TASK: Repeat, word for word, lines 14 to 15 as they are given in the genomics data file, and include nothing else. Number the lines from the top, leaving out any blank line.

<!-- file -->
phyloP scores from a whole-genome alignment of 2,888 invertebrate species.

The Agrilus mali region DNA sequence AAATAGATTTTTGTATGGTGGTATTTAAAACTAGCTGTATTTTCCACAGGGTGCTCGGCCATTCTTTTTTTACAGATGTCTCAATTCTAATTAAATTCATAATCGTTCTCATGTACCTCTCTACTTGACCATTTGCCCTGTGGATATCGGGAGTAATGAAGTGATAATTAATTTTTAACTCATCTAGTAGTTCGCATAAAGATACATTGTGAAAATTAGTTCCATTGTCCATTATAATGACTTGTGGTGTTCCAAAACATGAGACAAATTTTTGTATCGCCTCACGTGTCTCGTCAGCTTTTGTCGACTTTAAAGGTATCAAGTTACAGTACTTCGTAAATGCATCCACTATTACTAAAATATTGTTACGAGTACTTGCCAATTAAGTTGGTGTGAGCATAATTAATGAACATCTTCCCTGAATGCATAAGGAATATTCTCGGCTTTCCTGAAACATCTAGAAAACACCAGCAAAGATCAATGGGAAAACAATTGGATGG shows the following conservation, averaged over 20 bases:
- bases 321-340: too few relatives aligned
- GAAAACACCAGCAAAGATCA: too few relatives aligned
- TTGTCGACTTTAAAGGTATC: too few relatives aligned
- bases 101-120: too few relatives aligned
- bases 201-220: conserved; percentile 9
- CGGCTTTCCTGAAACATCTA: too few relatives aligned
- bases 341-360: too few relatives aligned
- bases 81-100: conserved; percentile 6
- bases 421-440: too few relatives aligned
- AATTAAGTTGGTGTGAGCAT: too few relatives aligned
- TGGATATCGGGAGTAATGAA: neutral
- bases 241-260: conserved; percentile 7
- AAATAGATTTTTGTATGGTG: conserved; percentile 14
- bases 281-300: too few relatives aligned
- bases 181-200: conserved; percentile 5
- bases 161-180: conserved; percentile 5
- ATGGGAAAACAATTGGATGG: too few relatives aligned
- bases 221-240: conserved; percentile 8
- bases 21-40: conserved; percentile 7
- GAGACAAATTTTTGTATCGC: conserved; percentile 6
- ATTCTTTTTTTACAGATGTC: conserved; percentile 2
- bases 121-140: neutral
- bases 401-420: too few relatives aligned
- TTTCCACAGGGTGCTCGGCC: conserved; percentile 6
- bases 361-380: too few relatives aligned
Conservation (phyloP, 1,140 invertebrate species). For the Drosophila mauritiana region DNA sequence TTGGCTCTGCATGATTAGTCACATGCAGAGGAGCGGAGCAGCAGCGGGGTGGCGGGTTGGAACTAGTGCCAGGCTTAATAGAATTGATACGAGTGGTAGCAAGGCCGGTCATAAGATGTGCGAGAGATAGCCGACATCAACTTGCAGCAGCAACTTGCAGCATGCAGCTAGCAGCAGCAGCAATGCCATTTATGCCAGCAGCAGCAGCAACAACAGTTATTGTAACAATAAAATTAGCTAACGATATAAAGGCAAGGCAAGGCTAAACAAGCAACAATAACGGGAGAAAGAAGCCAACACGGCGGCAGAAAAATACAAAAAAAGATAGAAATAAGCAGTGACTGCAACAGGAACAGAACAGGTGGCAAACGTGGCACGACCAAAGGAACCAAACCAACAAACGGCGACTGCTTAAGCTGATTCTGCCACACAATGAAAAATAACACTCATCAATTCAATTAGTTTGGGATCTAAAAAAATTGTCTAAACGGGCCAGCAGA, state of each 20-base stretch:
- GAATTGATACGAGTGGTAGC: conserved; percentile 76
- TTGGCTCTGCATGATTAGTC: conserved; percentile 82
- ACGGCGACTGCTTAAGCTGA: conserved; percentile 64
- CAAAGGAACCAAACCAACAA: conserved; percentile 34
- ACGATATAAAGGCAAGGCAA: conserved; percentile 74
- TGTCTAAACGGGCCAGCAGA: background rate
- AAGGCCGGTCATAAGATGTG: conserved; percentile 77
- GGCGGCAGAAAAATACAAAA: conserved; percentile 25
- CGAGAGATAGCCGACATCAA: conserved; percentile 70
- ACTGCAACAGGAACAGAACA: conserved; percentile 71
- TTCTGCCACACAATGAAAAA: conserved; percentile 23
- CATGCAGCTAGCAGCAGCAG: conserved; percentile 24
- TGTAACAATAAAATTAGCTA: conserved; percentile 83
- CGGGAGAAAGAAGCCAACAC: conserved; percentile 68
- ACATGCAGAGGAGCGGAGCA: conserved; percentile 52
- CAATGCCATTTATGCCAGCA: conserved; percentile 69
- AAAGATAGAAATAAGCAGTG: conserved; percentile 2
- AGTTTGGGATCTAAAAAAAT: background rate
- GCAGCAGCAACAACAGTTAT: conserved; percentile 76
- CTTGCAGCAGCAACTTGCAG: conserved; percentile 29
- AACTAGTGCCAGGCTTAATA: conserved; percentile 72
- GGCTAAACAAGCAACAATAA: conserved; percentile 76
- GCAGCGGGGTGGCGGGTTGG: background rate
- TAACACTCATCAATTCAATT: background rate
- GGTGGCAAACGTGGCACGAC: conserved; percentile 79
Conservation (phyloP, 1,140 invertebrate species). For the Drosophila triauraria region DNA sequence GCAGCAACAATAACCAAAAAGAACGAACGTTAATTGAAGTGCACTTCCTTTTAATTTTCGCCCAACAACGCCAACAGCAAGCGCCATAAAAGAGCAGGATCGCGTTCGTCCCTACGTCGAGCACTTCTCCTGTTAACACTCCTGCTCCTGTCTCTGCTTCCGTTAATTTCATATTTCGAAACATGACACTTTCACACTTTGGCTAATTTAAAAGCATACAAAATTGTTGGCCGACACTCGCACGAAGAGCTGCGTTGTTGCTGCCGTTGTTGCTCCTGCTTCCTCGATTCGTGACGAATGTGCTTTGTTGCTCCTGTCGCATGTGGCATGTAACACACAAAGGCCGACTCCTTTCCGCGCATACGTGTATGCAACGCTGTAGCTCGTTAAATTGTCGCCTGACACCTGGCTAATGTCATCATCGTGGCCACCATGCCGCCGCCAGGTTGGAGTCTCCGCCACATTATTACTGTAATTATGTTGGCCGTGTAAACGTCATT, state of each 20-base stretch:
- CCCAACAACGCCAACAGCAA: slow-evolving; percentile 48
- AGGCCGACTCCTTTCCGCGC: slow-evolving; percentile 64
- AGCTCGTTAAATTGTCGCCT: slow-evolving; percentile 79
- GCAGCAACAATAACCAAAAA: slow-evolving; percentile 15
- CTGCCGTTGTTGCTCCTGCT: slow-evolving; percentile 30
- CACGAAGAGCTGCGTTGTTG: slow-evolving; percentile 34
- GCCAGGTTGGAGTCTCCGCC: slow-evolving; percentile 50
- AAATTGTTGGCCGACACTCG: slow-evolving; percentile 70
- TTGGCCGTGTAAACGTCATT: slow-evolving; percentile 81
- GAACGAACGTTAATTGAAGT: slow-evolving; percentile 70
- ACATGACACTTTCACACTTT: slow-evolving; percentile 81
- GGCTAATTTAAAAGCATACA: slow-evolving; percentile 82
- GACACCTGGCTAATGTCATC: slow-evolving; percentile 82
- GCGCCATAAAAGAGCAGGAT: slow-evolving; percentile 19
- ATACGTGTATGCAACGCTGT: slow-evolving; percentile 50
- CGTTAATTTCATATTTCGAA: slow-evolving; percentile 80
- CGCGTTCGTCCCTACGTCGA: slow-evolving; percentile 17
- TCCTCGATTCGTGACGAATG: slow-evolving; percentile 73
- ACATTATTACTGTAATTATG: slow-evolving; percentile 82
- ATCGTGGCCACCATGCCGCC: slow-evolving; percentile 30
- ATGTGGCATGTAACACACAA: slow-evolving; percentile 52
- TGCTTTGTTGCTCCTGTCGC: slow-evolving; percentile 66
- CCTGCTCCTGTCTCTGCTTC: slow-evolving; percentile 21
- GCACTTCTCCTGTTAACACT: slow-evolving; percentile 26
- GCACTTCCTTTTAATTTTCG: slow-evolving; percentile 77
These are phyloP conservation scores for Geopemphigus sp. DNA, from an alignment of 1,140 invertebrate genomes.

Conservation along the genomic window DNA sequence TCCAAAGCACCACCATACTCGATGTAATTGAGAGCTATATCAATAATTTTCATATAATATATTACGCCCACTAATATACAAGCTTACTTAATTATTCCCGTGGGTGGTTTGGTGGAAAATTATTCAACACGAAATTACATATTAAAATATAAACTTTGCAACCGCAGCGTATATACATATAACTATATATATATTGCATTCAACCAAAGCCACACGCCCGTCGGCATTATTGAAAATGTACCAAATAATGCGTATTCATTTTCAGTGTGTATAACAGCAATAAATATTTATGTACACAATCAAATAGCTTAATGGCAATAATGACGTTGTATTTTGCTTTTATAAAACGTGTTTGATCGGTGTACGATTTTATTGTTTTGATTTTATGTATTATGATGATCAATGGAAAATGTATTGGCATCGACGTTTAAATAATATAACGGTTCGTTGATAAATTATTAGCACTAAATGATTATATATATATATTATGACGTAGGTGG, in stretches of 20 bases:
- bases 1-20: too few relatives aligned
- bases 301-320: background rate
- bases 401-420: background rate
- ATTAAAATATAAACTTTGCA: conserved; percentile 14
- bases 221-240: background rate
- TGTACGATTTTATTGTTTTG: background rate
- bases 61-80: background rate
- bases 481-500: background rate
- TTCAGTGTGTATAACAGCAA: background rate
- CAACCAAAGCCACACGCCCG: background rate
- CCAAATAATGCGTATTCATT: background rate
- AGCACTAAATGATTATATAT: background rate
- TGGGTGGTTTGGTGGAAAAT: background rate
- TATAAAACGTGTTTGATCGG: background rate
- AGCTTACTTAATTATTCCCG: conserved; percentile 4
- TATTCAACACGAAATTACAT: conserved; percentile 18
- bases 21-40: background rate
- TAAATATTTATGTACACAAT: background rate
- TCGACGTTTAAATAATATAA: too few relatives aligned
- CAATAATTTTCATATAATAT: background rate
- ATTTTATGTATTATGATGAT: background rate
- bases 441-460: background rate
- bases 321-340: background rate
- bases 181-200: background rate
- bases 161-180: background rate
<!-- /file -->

- bases 241-260: conserved; percentile 7
- AAATAGATTTTTGTATGGTG: conserved; percentile 14